A federal judge in Washington, D.C. has reaffirmed his April order that the Trump administration must continue to accept new and renewal applications under the Deferred Action for Childhood Arrivals program. However, the ruling has a delayed effective date and does not yet change the current DACA program rules.
U.S. District Judge John D. Bates ruled in April that the administration’s decision to end the DACA program was arbitrary and capricious, but gave the administration 90 days to provide sufficient justification for its decision. After reviewing new explanations provided by the Department of Homeland Security, Bates found no reason to change his original ruling.
Background: The Trump administration rescinded the Obama-era DACA program in September 2017 with a delayed effective date of March 5, 2018, stating that the original program was unlawful and unconstitutional. On April 24, Bates ruled in U.S. District Court for the District of Columbia that the rescission violated the Administrative Procedure Act. However, he gave the government three months to either issue a new rescission order or provide adequate legal justification for its decision. During that time, DHS issued a memo supporting its original rescission order. On Friday, the judge declined to revise his April order, stating in a 25-page ruling that the DHS memo “fails to elaborate meaningfully on the agency’s primary rationale for its decision” and that most of the memo’s new policy rationales “simply repackage legal arguments previously made.”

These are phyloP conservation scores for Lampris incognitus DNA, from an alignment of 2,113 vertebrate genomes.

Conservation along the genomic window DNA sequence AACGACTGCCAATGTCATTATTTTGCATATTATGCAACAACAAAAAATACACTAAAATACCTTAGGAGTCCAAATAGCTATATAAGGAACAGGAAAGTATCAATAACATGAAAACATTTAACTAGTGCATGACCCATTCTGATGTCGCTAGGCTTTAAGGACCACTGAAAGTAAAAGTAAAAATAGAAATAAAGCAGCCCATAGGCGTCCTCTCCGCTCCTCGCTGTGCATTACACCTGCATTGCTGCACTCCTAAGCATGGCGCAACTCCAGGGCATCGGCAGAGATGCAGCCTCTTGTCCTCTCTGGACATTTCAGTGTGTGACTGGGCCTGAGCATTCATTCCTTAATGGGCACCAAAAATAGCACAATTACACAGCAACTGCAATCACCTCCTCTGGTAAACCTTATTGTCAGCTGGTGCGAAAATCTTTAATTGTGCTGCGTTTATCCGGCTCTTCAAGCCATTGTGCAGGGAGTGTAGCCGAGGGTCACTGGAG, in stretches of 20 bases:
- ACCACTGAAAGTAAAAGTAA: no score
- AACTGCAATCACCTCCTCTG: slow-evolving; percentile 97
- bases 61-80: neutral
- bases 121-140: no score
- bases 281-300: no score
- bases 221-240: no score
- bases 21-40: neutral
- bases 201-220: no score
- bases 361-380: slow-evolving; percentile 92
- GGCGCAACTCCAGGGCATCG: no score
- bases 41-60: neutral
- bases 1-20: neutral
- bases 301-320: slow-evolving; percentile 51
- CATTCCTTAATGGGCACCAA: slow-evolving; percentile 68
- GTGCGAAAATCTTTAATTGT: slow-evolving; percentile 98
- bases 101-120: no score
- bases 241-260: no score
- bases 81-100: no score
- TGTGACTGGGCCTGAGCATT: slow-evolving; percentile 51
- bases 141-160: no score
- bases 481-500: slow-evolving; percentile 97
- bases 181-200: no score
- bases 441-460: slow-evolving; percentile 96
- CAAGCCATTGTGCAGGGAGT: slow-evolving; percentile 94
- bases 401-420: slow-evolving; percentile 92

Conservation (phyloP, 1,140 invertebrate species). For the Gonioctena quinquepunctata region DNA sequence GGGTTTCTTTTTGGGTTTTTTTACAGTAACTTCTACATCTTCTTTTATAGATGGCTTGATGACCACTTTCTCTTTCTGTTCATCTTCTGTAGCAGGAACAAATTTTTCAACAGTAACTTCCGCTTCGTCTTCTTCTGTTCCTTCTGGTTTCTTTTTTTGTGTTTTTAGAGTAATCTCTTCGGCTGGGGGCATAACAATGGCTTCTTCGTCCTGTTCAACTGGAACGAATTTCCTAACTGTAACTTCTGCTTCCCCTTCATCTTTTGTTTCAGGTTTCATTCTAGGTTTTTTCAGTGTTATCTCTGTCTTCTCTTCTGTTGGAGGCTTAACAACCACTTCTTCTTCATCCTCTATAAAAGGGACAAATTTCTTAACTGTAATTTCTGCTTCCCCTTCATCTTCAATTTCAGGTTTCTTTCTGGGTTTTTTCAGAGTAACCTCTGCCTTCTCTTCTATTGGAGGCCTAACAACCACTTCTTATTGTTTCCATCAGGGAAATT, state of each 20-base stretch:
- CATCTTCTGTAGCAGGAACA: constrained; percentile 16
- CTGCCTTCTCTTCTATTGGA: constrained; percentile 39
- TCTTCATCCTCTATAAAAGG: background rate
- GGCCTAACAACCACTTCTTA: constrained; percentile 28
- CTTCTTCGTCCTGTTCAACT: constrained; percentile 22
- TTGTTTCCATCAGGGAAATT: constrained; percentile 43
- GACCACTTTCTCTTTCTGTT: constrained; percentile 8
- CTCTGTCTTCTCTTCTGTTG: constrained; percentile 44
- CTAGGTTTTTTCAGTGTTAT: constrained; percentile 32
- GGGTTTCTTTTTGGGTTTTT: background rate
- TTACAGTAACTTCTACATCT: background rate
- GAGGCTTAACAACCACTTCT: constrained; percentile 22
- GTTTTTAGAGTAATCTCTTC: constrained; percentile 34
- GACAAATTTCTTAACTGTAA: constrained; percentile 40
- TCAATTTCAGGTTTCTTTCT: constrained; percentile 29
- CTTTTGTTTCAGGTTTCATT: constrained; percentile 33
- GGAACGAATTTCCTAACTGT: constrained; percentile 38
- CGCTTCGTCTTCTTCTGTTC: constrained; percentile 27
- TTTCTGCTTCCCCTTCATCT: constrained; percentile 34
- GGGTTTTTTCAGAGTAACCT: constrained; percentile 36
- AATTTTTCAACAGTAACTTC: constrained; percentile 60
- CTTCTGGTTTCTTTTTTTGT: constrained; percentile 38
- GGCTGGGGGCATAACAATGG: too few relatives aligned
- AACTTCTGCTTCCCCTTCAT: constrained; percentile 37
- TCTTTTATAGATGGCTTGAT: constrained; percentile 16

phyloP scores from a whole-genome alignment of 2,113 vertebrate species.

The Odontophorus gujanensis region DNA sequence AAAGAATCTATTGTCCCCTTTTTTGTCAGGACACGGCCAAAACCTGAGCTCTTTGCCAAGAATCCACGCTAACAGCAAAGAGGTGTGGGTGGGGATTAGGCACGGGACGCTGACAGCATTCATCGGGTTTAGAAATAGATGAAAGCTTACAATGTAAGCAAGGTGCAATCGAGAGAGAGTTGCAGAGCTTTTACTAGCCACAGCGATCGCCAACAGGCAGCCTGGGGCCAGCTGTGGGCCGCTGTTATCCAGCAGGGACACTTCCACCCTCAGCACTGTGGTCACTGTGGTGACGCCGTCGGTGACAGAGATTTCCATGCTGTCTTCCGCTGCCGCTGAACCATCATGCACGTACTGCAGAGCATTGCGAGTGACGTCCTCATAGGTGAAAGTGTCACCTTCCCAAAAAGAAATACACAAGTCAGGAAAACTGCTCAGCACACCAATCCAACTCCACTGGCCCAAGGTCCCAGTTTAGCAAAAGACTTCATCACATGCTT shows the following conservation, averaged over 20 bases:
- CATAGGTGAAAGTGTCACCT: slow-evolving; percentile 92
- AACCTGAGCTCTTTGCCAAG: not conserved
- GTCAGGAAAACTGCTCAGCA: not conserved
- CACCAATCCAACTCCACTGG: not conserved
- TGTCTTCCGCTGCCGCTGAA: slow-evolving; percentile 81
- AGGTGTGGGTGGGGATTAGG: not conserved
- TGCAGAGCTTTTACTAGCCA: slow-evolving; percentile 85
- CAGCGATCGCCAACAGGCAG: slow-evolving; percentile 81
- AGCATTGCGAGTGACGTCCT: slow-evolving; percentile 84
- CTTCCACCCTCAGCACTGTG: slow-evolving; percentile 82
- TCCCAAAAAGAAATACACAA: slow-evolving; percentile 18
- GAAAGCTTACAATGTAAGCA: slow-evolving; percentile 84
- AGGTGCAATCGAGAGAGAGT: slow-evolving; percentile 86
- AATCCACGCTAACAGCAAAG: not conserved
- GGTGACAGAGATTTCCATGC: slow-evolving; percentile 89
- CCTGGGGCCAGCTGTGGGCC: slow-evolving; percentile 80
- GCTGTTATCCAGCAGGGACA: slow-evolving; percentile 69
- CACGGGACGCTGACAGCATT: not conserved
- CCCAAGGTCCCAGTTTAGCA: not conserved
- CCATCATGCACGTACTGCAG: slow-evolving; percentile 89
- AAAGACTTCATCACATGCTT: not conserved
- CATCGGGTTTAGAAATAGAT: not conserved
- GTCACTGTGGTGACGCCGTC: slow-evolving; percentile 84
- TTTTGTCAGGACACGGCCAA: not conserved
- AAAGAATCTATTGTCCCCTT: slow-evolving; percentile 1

Two other federal courts, in California and New York, have also ordered the administration to continue accepting DACA applications, but those decisions applied to DACA renewal applications only.
A court in Texas is scheduled to hear arguments Wednesday in a separate lawsuit filed by several states and led by Texas, which seeks to force the administration to end the DACA program. If the Texas court sides with the states, the administration will likely seek Supreme Court review.
BAL Analysis: The ruling does not have any immediate practical effect, as the judge delayed the decision for 20 days. However, if the government fails to appeal or obtain a longer stay and the ruling takes effect, it would differ from the other court orders in that the government would be required to restore DACA fully—to accept DACA applications not only from existing DACA recipients seeking to renew their benefits, but also from new applicants. BAL will continue to provide updates as these lawsuits continue to progress.
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